These are just some of the traits which made Elliot Roberts a true rarity in the grotesque dystopia that is the music industry. As both a friend, manager, and some-time record company executive himself, Roberts spent half a century fighting for the artists he loved – and winning. The beneficiaries over the years included everyone from Bob Dylan, The Eagles, Linda Ronstadt, Joni Mitchell, and Jackson Browne, to Crosby, Stills & Nash, Tom Petty, The Cars, Devo, Tracy Chapman, and of course, Neil Young, who Elliot managed for fifty years up until his passing from cardiac arrest, last Friday, June 21, at 76.
Elliot was born in the Bronx in 1943, to recently-arrived Jewish immigrants (a Mr. and Mrs. Rabinowitz) fleeing Nazi persecution. Twenty odd years later, he had dropped out of two colleges and given up on an acting career, winding up with the not-exactly-illustrious job of sorting mail in the basement of the William Morris Talent Agency in New York City.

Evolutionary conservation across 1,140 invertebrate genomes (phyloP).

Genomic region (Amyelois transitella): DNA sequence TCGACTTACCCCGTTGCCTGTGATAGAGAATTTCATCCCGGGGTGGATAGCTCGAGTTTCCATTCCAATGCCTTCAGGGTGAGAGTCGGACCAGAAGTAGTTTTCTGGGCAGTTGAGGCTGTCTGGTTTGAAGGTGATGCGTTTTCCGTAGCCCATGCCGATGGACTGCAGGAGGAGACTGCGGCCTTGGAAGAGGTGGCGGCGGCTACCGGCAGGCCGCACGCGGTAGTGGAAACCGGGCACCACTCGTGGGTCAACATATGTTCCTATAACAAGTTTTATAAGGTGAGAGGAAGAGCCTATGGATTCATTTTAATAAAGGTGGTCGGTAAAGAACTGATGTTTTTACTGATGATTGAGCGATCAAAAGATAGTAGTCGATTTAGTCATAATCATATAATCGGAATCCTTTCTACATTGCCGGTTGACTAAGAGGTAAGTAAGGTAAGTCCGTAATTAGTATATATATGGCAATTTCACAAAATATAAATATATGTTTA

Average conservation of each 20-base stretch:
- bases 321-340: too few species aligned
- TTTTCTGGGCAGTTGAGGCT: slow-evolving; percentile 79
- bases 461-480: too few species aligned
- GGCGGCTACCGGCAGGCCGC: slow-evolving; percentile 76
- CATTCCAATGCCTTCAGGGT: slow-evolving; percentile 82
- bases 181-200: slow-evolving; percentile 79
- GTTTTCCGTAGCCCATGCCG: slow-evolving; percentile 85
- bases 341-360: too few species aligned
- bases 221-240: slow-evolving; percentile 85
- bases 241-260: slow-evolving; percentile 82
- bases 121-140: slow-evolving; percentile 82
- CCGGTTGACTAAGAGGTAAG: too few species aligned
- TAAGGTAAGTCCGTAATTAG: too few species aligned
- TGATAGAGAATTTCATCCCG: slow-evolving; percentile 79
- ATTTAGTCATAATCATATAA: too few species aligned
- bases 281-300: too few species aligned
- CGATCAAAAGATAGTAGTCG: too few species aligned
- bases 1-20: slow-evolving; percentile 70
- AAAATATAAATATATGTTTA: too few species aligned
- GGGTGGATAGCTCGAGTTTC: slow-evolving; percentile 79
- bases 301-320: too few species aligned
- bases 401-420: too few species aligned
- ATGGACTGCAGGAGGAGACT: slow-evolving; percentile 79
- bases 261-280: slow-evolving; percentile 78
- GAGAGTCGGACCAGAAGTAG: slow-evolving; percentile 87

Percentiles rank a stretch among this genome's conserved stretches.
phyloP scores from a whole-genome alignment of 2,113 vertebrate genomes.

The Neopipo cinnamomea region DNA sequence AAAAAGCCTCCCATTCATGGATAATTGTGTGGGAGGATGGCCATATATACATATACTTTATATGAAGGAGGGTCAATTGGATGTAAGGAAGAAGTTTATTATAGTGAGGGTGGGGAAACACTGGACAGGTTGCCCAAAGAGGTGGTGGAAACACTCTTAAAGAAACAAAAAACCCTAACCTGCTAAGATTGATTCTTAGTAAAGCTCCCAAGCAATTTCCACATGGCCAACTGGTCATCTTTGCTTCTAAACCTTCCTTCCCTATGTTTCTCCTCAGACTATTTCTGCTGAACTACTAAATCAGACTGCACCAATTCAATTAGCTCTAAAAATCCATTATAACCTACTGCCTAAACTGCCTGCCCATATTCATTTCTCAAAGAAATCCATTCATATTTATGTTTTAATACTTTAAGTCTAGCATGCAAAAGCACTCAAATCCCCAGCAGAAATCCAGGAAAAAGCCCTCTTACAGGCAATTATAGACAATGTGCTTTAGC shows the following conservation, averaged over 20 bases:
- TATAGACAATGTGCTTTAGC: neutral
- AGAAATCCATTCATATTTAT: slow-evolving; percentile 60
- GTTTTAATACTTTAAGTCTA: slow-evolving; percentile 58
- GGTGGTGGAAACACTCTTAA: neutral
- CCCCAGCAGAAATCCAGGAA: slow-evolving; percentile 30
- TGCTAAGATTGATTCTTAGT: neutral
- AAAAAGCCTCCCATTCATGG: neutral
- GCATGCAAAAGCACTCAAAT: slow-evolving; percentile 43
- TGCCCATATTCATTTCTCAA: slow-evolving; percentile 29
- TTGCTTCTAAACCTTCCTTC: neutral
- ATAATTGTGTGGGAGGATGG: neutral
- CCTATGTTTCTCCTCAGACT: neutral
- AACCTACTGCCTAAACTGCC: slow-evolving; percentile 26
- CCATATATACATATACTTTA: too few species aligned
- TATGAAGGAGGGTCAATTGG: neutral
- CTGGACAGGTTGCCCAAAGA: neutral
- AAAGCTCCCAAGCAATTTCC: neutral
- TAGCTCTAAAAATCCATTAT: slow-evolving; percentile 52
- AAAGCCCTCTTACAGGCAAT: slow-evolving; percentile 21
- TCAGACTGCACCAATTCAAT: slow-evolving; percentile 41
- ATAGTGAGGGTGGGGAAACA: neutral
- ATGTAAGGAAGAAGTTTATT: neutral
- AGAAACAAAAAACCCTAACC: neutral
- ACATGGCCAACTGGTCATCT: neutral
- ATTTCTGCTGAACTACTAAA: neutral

You wouldn't normally think of "mail boy" as the most promising platform for a career, but so it proved in Elliot's case. It was while working as a mail sorter in 1967 that Elliot met another young, ambitious William Morris employee named David Geffen. With fellow music-lover David, Elliot began meeting artists and executives alike, including a young aboriginal folksinger by the name of Buffy Saint Marie.
It was Buffy who one day told Elliot about a great new female singer-songwriter out of Canada named Joni Mitchell. When the unknown and unsigned Ms. Mitchell showed up to play at a cafe in New York a short time later, Ambitious Mailboy Rabinowitz showed up and proposed – against all sense and reason – that he become the young singer's manager. For whatever reason, Joni agreed, and a short time later, Elliot had managed to secure his first artist a recording contract with Reprise Records. Joni then introduced Elliot to a young Canadian singer-songwriter named Neil Young, and after that...he was officially in the bigs. Elliot packed his bags, permanently relocated to the West Coast, anglicized his surname along the way, and became an icon.